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Strategy Analytics today reported that VR headset shipments fell by more than 50% between 2017 and 2018. That might seem like a catastrophe, but the research firm said this shift mostly affected low-end products like Google Cardboard, while revenues from higher-end products stayed fairly steady.
Google introduced Cardboard to give people a cheap way to experience VR. Its popularity was boosted via numerous promotions, with perhaps the most high-profile being The New York Times sending a Cardboard headset to all of its print subscribers, in a bid to help consumers see VR's appeal. Other headset makers relied on similar promotions to give their low-end VR headsets a boost while also exposing people to VR's basic capabilities.
Those devices probably weren't supposed to stay popular for long; we doubt Google was planning to vastly expand its empire with a bunch of corrugated headsets. Lumping them in with the rest of the VR market leads to results like those reported by Strategy Analytics, which said that VR headset shipments fell from 31 million in 2017 to 15 million in 2018, with a corresponding decline in revenues from $1.9 billion to $1.8 billion year-over-year.
“Brands and marketing agencies have transitioned budgets away from VR towards novel AR services, such as Snapchat, so the giveaways of Cardboard headsets by brands such as the New York Times and McDonalds have halted," Strategy Analytics' David MacQueen said in a statement. "Samsung and other vendors have largely ceased bundling VR headsets with smartphone sales. However, our research shows that consumers who have tried VR really enjoy the experience and are seeking out higher quality experiences with better headsets. The simple devices helped to drive demand, but their time is coming to an end. This is reflected in Google’s market share, which has dropped from a market-leading 21% in 2017 to 11% in 2018.”.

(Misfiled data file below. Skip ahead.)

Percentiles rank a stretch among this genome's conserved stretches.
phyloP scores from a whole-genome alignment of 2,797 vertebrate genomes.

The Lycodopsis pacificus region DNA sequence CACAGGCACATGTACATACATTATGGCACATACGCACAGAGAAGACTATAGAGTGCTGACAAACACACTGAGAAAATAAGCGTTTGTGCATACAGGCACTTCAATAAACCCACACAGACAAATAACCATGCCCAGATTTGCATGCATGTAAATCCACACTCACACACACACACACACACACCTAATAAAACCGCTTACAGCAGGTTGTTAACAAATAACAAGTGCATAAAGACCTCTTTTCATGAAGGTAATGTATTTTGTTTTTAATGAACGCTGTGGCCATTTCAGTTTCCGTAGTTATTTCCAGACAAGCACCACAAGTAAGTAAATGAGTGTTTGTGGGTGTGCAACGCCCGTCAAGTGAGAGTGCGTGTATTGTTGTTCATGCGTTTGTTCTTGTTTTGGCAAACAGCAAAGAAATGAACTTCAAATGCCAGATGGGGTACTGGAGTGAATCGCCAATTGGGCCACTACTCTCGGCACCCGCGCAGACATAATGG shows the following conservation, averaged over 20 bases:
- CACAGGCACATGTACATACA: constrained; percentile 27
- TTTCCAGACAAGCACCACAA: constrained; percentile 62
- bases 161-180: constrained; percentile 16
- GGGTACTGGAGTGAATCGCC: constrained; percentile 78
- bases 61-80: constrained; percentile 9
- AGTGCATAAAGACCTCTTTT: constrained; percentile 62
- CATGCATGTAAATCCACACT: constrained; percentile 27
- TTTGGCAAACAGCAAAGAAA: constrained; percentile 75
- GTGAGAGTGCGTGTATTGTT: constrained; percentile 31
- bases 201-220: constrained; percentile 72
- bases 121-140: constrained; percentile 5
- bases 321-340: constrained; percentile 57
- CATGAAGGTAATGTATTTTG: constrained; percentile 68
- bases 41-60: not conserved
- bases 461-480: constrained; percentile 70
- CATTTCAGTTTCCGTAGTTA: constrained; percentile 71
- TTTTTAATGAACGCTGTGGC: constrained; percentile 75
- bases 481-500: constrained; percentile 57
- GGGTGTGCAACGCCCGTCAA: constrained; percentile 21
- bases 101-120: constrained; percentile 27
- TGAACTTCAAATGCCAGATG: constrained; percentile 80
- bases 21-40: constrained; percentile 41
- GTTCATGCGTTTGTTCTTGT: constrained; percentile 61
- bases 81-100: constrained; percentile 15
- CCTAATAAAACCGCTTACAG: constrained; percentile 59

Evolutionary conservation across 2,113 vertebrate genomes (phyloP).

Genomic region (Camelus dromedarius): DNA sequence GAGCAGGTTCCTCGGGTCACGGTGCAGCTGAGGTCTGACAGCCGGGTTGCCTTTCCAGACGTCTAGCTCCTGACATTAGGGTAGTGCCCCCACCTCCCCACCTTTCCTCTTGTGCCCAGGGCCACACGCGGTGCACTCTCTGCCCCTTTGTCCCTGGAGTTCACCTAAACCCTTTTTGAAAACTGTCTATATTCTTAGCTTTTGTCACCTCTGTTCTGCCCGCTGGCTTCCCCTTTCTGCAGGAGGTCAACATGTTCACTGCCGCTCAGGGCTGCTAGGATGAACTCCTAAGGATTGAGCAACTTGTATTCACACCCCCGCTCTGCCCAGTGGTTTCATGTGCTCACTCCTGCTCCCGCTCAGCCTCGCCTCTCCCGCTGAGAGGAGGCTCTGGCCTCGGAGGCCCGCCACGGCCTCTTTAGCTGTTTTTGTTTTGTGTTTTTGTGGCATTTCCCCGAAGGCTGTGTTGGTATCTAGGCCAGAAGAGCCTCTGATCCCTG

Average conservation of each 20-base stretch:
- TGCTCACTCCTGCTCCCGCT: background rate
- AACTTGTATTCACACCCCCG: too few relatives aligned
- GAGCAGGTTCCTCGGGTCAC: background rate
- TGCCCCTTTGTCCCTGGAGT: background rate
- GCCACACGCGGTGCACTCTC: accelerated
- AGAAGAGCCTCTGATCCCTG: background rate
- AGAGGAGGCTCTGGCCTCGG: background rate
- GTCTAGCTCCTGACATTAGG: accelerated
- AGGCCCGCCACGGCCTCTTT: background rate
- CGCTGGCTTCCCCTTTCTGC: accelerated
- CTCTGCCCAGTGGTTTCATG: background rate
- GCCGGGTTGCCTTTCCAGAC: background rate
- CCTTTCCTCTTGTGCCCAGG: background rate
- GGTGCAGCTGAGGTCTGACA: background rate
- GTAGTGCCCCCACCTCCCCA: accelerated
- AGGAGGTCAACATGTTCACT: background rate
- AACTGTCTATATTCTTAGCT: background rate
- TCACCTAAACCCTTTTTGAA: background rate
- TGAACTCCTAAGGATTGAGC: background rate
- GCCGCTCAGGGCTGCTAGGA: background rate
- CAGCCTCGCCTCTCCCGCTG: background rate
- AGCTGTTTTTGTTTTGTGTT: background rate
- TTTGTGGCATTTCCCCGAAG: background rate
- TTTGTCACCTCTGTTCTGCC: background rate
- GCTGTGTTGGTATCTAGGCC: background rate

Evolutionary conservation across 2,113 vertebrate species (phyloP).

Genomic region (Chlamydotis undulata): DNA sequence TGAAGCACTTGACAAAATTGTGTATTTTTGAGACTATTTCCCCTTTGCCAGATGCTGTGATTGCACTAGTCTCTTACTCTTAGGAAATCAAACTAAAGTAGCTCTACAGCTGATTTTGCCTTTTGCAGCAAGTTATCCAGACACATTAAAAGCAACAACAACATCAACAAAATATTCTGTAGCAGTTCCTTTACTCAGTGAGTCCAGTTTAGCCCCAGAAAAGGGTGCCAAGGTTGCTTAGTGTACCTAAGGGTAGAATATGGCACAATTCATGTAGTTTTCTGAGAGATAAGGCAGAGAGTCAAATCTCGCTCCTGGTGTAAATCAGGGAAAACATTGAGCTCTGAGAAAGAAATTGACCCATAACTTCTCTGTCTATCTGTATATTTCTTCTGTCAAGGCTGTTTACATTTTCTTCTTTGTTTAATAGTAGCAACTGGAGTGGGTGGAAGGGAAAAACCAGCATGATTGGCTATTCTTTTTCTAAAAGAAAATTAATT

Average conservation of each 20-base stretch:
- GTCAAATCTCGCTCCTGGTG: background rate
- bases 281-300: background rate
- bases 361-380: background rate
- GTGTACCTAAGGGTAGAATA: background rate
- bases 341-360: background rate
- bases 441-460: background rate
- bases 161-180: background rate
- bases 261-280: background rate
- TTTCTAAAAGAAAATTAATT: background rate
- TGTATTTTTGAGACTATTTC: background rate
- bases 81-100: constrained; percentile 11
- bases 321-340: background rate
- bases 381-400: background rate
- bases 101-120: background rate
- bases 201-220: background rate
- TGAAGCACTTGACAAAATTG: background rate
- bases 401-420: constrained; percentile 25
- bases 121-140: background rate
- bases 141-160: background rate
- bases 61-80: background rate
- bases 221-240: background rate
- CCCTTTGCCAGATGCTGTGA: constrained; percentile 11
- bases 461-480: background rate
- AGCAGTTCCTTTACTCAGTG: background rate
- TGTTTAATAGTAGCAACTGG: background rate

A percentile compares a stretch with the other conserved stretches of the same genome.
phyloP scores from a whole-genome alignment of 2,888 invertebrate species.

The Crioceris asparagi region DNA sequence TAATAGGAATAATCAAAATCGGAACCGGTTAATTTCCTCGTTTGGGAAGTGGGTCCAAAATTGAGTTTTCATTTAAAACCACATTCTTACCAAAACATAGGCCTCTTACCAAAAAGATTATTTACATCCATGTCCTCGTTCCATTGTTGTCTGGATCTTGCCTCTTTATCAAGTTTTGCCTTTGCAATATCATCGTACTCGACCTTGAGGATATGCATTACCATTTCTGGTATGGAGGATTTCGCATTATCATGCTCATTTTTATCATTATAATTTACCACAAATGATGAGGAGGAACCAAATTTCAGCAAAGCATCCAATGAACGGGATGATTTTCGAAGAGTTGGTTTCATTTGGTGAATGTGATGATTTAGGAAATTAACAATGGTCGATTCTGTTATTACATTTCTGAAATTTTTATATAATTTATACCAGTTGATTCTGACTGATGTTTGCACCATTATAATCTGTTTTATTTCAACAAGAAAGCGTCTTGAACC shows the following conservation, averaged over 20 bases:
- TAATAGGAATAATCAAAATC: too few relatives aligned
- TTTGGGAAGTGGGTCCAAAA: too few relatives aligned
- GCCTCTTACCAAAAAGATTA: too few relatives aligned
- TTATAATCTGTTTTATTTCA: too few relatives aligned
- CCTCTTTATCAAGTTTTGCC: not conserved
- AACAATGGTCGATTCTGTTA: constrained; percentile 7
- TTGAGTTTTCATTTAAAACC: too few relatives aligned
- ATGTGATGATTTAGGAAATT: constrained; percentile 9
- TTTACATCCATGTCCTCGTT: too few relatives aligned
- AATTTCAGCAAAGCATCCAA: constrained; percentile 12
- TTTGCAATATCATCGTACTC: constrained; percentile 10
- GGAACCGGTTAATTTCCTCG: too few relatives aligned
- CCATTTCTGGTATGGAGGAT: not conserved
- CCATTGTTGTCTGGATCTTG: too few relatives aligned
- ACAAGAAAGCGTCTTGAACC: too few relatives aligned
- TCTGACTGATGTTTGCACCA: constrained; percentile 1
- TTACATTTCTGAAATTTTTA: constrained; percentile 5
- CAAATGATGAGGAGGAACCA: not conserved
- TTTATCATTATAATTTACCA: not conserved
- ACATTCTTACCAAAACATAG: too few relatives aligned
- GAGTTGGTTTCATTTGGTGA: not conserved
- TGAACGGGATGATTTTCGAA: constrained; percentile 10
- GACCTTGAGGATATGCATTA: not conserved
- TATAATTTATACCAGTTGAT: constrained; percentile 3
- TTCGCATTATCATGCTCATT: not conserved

The research firm said that more powerful VR headsets remained popular between 2017 and 2018. It added that these products have been popular in 2019, but didn't offer the same quantitative measurements as it did for the two years prior, so it's unclear how much data it's gathered this year. Sony is said to lead the VR hardware market with PlayStation VR (PSVR), while HTC and Facebook (via Oculus) remain the market leaders for the PC VR, essentially splitting the segment.
Strategy Analytics said that Sony might further its lead with the introduction of the PlayStation 5--although that might depend on how the company responds to increasing tariffs on its products--and its continued support for VR experiences released for the PS4. (Backwards compatibility is always called into question when companies release new consoles.)
All told, it seems that Strategy Analytics effectively confirmed what many probably suspected, which is that the VR market is maturing. That means entry-level products, like Cardboard and Gear VR, are likely to become less popular as people invest more into premium devices. Many have certainly opened their wallets this year--IDC said in June that VR and AR headset shipments are on the rise, due to the introduction of standalone headsets.